Mary Lou McDonald is caught between the old and the new
She must now reconcile Sinn Féin’s new support with its traditional republican base
Mary Lou McDonald has an earthy appeal to both working-class and middle-class women. Photograph: Paul Faith/AFP via Getty
Karl Marx, whose spirit haunted this election, is usually good for a pithy soundbite. It is not enough to interpret the world, he famously wrote, you must change it. Were the great philosopher’s eye to be cast over the result of this election, he might amend the aphorism. It is not enough to change the world, he might say, you must also interpret it.
Because one thing is clear: few people know quite how to interpret the Sinn Féin surge. And that includes Sinn Féin.
Mary Lou McDonald was looking at a triumph of a preternatural order on Sunday: candidates whose names we did not previously know were topping polls; one candidate who spent much of the campaign on holiday topped the poll. Yet there she was, spotlit in the white heat of victory, and her normal implacability seemed thrown.
The people wanted “change”, she offered lamely by way of explanation. Pressed on what exactly had changed since Sinn Féin’s poor performance a mere nine months ago in the local and European elections, her normal oratorical skills and “rule of threes” deserted her. “We learned,” she said. Pause. Then, “We listened.” But to what? What followed was a party broadcast but without her usual punch.
We knew young people would vote for Sinn Féin. They think they know what it stands for: a new world order
Gerry Adams, interviewed immediately afterwards, didn’t attempt rhetoric. And he didn’t pull any punches. Their great result was down to the leadership of Mary Lou McDonald and Michelle O’Neill.
“Because this was a 32-county campaign,” he declared. And as if to prove the point, there was Michelle O’Neill by McDonald’s side, in gleaming white, as if on an Oscars red carpet. No shadowy figure here then.
Michelle O’Neill? Thirty-two-county campaign? Who knew?
It was a televisual moment; O’Neill pressing McDonald in comradely clasp, Adams on the screen in faraway Belfast. And yet it left an indelible sense of Mary Lou McDonald caught in a pincer-like movement.
Suddenly Sinn Féin’s subliminal electoral conquest – the return to Stormont (what Irish language Act, what problem with Arlene Foster?) made great sense.
Is there pressure on Mary Lou McDonald now to deliver a 32-county republic? Was that the real aim of this election for Sinn Féin? And what does she have to do to accomplish it?
We knew this election was about the misery of homelessness and hospitals. We knew it was about the hopelessness of Generation Rent, commuter hell, childcare nightmares – and the sheer savagery of finding 2½ grand every month for the unsecured roof over your head. Their scream seemed silent, but between the two housing spokespeople, Eoghan Murphy and Eoin Ó Broin, we know which one heard them.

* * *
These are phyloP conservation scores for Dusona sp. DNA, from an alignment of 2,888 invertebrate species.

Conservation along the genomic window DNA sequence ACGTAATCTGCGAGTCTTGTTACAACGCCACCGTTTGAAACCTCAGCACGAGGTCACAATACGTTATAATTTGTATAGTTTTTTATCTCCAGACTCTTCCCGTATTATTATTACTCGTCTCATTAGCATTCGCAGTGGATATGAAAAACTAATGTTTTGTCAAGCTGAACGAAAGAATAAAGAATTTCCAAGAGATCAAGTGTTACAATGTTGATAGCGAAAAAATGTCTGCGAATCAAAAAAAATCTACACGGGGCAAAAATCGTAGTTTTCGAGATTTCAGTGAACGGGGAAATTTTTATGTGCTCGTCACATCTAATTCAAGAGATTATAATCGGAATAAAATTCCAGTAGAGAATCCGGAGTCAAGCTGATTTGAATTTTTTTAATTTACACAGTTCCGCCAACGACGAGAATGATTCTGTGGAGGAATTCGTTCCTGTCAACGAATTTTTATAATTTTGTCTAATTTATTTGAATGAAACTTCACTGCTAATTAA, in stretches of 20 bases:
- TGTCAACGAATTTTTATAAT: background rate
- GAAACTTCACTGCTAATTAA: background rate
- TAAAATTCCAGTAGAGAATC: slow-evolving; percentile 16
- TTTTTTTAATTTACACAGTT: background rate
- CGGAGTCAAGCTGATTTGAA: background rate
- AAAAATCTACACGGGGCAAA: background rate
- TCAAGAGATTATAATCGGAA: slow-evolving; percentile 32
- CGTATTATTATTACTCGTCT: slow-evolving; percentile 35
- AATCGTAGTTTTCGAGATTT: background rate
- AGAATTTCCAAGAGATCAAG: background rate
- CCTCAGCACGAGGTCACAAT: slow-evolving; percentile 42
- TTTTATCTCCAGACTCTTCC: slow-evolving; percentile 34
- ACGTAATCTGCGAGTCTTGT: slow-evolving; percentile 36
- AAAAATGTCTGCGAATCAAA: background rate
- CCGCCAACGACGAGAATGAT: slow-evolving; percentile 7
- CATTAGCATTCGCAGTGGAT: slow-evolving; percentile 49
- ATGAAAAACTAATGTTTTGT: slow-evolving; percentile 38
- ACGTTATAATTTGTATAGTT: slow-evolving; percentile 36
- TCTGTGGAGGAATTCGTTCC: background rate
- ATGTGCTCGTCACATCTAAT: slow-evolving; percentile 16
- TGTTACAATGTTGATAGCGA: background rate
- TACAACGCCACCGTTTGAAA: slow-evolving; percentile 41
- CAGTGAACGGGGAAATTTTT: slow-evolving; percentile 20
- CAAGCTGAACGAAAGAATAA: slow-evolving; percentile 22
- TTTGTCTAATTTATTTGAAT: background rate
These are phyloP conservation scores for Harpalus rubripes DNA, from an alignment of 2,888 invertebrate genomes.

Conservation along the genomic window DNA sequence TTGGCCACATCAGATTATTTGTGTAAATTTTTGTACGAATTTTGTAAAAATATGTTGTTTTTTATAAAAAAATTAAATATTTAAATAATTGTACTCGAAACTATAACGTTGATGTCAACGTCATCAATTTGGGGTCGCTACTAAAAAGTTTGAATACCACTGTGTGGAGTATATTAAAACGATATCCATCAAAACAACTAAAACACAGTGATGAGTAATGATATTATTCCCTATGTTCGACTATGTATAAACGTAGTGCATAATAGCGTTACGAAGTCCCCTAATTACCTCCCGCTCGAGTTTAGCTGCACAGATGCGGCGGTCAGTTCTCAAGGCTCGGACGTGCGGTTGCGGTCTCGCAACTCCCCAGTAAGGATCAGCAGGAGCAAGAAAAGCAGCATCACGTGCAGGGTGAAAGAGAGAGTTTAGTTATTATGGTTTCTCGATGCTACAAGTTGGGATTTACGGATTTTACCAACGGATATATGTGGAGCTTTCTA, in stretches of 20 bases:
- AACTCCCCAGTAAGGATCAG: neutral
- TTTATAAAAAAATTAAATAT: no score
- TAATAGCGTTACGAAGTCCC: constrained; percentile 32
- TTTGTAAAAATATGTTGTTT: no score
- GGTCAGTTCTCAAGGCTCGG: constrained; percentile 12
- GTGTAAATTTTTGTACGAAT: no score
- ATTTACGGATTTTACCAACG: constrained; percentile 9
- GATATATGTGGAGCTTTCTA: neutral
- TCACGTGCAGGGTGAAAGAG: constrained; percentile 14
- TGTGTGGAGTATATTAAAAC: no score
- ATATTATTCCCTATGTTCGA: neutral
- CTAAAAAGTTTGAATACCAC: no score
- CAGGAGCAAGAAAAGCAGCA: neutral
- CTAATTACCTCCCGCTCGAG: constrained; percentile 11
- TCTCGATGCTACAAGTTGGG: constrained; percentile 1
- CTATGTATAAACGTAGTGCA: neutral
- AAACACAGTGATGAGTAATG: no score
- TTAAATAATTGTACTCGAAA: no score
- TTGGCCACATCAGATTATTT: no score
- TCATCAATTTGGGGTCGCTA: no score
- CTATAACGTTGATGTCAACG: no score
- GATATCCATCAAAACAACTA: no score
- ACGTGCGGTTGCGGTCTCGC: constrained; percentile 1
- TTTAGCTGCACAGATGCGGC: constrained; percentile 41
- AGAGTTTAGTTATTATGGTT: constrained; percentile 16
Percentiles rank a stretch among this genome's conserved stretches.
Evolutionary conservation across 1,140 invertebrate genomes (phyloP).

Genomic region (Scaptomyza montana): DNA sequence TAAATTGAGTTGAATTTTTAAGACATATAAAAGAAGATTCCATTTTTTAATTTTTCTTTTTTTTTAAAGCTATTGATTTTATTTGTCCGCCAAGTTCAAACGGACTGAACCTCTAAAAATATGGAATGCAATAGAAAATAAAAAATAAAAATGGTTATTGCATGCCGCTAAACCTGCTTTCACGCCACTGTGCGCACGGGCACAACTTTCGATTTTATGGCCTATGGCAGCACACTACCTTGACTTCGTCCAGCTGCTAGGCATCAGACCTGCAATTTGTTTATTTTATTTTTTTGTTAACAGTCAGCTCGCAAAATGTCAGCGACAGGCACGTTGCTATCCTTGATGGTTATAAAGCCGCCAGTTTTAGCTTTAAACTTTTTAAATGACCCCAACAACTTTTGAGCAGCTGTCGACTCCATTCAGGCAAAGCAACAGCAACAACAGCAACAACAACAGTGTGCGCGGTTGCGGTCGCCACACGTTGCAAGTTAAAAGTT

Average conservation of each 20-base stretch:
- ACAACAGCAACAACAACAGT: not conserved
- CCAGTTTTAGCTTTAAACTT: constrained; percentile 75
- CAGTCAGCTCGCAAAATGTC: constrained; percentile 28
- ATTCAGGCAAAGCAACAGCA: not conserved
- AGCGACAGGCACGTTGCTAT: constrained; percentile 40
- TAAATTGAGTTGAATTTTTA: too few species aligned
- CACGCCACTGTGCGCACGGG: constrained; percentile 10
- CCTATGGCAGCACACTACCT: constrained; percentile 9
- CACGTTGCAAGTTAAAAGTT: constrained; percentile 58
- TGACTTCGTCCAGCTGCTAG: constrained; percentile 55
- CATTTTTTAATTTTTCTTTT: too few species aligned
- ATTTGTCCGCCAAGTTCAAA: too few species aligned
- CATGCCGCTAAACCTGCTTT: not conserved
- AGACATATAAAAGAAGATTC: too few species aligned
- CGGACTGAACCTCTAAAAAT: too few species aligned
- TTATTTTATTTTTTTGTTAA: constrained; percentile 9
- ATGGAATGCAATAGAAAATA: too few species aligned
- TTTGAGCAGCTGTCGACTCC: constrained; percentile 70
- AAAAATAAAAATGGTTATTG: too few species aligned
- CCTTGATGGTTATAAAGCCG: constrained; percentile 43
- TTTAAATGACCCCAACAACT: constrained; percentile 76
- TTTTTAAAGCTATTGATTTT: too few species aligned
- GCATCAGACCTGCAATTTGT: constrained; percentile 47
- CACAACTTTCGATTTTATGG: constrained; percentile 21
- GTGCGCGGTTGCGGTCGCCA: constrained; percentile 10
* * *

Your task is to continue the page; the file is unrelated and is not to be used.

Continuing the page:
We knew young people would vote for Sinn Féin. Unlike Generation Rent, young people across all classes have, for some time now, liked the idea of themselves as Sinn Féin voters. They think they know what it stands for: a new world order. Just as in Britain’s Brexit, nationalism flourishes between innocence and cynicism.
Activism can lead to strange places. Are the activists aware that many dictatorships were democratically elected?
The difference between Ireland and other countries is that our growing nationalism is a left-wing one, but the message is the same: your government isn’t listening, but we will put it right. The methods are the same, too.
Although Sinn Féin probably spent no more than Fine Gael on social media targeting, their presence there has grown exponentially. It has been normalised culturally through Facebook groups such as Ireland Simpson fans or exposure on platforms such as The Blindboy Podcast. Supporting Sinn Féin was even fun. But does that sound like Mary Lou McDonald?
Because the question is: how much of all this is down to her leadership? She has always had charisma and a unique ability to appeal across the class divide, particularly to women. Even her name helps. Like Boris Johnson, her first name is memorable and bestows immediate intimacy. She is Trinity educated but has an earthy appeal to both working-class women and polished middle-class women. Her mastery of the issues in the two big referendums – on marriage equality and the Eighth Amendment – copperfastened her feminist credentials.
There is a sense in which those two referendums bred a class of young activists who, having tasted the spoils of victory, found a new outlet in this election: voting Sinn Féin for the sake of rocking the establishment. Activism can lead to strange places. Are the activists aware that many dictatorships were democratically elected?
Sinn Féin have successfully equated modern oppressions against gays and women’s reproductive rights with past oppressions such as British rule, without taking responsibility for their own hand in oppressions like the savage treatment of victims such as Paul Quinn and his family
Two years ago, when she was elected leader, the wonder was how she, a middle-class woman from Dublin’s leafy suburbs, would handle the republican movement’s bloodstained legacy issues. Those same issues dogged the election campaign – she didn’t handle them well and they are not going to go away as the perpetrators inevitably become more visible.
If she wants a 32-county republic, there is much she must confront. “Keep people from their history and they are easily controlled,” warned Marx. That is surely more than a mindless aphorism to a gifted politician such as McDonald.